Watersipora subtorquata complex (d'Orbigny 1852)
Watersipora subtorquata is an encrusting bryozoan, but colonies can become erect and leaf-like, with extensively overlapping calcareous crusts and curled edges. The crusts are often grayish black or dull-orange, with bright orange (New Zealand) or purplish red (Korea) growing edges. Zooids are roughly elongate-rectangular, 740-1,500 µm X 290-680 µm in size. The frontal shield is perforated by pseudopores. The operculum is strongly pigmented with a dark, broad, biconcave band proximally, gradually spreading around paired clear areas. The polypides have orange lophophores 740 X 850 µm long, and 24 tentacles (Gordon 1989). The orifice is slightly wider than the long, proximal edge, with a V-shaped or rounded sinus and approximately 130 X 260 (mean ~230) µm in size. It occupies less than 10% of the total zooid area with a proximal sinus demarcated by condyles, ~55 × 115 µm (Ryland et al. 2009). There are no oral spines or avicularia, and no ovicells (description from Gordon and Mawatari 1992; Seo 1999; Ryland et al. 2009). NOTE: A recent revision of the taxonomy of the genus Watersipora presented a drastic change in the nomenclature and worldwide biogeography of the genus. According to Vieira et al. (2015), W. subtorquata is absent from the West Coast of North America. On their map, the 3 species on the West Coast are W. subatra, W. atrofusca, and W. arcuata. Watersipora subatra occurs in the Western Pacific from Japan to New Zealand as well as the West Coast, while W. subatra was identified only from California and Pacific Mexico. Watersipora subtorquata is widely distributed in the tropical subtropical Atlantic and Mediterranean , Red Sea, and Indo-West Pacific. Another previously identified species W. subovoidea has been abolished, and partially synonymized with an earlier name, until recently regarded as obsolete, W. cucullata (Vieira et al. 2015). This worldwide revision of the genus is at odds with current molecular studies (Mackie et al. 2006; Mackie et al. 2012). Vieira et al.'s (2015) map includes only a small number of West Coast samples. A larger regional sample will be required to reconcile morphological and molecular taxonomy of Watersipora on the West Coast of North America. Until this is available, we will use the names W. subtorquata, W. n. sp. In NEMESIS.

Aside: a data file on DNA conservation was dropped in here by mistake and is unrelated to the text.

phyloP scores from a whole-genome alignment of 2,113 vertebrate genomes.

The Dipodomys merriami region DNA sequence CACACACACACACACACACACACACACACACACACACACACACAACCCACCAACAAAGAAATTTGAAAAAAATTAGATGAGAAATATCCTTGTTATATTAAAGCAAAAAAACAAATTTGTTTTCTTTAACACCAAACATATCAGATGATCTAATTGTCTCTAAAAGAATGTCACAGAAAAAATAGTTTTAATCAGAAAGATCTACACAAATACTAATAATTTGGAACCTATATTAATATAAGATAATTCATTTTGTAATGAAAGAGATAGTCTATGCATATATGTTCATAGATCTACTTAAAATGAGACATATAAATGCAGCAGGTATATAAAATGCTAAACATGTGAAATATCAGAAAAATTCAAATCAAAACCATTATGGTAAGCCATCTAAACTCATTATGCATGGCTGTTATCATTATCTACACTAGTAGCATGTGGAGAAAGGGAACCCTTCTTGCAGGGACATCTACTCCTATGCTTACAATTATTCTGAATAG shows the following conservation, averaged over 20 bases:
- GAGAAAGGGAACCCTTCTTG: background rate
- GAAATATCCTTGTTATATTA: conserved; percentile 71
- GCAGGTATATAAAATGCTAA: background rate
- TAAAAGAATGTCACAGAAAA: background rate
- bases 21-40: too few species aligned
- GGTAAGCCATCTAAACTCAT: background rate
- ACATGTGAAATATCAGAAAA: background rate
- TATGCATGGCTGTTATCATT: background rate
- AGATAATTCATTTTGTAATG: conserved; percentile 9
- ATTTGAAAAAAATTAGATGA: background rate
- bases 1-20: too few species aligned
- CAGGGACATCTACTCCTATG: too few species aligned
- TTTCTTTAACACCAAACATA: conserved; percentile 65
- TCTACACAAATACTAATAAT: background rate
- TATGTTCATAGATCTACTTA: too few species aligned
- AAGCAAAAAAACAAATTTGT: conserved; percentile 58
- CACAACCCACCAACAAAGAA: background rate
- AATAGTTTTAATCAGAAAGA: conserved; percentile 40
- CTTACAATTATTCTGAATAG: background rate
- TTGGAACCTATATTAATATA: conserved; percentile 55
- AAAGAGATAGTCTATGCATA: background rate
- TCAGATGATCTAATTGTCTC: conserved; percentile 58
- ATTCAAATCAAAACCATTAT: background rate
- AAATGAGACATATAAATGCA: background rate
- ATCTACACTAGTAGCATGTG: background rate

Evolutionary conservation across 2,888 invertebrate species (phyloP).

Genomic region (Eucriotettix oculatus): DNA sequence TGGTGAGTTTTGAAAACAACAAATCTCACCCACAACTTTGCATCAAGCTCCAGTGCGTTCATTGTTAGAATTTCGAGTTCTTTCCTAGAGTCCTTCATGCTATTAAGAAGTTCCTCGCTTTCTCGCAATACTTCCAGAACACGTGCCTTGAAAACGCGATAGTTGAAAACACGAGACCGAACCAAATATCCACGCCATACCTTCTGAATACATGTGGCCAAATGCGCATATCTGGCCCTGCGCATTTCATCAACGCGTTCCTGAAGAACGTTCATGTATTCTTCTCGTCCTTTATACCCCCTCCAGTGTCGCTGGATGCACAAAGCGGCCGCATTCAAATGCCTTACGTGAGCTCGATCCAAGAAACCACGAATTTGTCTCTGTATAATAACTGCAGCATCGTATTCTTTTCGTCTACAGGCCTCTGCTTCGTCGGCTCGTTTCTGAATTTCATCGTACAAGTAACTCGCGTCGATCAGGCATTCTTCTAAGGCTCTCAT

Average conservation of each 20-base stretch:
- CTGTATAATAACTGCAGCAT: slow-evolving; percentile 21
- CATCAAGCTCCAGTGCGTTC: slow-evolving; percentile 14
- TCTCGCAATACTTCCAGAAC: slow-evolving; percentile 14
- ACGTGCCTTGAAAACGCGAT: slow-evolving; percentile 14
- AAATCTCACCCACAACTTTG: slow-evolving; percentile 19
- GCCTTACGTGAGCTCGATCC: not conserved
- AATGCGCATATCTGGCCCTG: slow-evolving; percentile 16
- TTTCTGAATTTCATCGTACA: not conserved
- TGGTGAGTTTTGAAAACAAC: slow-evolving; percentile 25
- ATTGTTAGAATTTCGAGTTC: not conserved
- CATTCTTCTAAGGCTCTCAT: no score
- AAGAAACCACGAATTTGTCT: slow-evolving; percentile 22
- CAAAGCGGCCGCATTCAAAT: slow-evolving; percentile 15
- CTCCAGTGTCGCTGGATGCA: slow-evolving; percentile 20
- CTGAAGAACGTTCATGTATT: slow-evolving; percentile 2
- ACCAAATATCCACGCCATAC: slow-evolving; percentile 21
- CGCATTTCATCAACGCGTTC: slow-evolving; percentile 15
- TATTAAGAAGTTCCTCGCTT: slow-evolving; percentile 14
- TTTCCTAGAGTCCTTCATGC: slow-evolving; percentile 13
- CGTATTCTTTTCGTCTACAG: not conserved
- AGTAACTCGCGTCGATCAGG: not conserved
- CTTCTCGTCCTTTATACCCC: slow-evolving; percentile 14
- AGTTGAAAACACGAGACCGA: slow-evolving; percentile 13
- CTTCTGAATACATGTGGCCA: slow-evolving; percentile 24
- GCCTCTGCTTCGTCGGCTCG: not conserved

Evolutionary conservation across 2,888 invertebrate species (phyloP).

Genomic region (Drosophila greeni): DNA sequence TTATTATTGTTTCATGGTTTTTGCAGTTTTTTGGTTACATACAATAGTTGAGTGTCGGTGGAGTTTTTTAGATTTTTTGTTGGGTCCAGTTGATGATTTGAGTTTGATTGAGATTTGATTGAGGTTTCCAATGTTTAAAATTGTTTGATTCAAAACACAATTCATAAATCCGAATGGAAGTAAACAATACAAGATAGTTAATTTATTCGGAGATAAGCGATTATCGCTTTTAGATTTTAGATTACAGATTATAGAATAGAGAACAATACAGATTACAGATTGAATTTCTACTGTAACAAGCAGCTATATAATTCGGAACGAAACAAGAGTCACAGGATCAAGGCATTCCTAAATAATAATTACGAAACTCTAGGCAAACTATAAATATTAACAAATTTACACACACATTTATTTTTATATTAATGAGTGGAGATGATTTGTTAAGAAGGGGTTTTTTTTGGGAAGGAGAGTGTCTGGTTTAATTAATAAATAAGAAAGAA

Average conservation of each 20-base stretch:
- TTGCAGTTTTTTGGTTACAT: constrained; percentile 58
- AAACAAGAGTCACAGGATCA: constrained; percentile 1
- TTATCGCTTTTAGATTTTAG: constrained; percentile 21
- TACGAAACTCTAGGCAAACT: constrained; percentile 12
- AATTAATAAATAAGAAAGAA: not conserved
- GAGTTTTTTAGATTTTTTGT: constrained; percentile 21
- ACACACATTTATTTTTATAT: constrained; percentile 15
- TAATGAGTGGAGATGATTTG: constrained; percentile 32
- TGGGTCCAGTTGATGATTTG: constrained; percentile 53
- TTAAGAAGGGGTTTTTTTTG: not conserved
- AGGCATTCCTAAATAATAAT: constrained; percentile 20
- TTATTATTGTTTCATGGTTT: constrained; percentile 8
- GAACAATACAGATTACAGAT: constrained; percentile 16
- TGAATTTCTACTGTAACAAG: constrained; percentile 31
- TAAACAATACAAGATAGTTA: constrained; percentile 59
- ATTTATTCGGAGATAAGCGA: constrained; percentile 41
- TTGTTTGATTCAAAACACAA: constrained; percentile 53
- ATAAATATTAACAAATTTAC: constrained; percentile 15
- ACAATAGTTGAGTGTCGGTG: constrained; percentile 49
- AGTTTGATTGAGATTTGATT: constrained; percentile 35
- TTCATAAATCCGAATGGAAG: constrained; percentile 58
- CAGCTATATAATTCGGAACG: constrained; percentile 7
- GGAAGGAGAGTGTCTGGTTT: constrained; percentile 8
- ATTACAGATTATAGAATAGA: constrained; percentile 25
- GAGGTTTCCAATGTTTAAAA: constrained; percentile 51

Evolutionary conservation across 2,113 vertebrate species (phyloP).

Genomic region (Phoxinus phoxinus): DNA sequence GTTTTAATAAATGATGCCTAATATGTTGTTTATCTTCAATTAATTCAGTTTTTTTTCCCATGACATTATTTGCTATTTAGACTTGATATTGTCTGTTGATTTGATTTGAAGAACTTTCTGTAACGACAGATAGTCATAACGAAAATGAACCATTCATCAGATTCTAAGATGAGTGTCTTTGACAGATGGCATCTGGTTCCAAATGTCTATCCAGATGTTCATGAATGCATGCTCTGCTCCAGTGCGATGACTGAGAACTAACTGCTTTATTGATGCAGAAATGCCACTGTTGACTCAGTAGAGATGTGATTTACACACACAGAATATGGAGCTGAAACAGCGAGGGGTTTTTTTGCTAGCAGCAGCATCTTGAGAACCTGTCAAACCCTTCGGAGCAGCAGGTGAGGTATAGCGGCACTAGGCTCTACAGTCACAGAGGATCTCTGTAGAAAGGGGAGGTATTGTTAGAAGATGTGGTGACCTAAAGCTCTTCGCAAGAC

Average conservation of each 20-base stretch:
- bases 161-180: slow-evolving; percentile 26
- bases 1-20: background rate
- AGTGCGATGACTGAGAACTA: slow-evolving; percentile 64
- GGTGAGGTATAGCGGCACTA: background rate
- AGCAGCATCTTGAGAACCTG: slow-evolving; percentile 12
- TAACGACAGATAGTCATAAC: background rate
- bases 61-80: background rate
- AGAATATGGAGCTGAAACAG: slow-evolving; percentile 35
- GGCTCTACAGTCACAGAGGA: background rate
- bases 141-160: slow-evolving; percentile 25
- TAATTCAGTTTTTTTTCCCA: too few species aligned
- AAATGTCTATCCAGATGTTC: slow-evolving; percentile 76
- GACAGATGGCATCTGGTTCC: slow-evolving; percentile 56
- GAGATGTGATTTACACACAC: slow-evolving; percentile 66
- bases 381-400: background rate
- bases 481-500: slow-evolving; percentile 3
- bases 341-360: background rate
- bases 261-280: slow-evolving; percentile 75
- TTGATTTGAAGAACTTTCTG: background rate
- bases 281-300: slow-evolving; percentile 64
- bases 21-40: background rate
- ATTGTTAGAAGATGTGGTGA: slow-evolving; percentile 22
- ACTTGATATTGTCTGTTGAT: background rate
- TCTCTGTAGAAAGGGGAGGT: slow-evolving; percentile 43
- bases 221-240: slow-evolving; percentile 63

Banta 1969 Described from San Diego, where it was a recent introduction. Possibly native to tropical-subtropical East Pacific, introduced to Hawaii, Australia, and New Zealand (Banta 1969; Mackie et al. 2006; Mackie et al. 2012).
This newly identified, undescribed species is morphologically nearly identical to W. subtorquata but distinct at the molecular level (Mackie 2006; Mackie et al. 2012). So far, it is known only from California and South Korea.
(d'Orbigny 1852) Described from the Aegean Sea. Re-described and redefined by Ryland et al. (2009).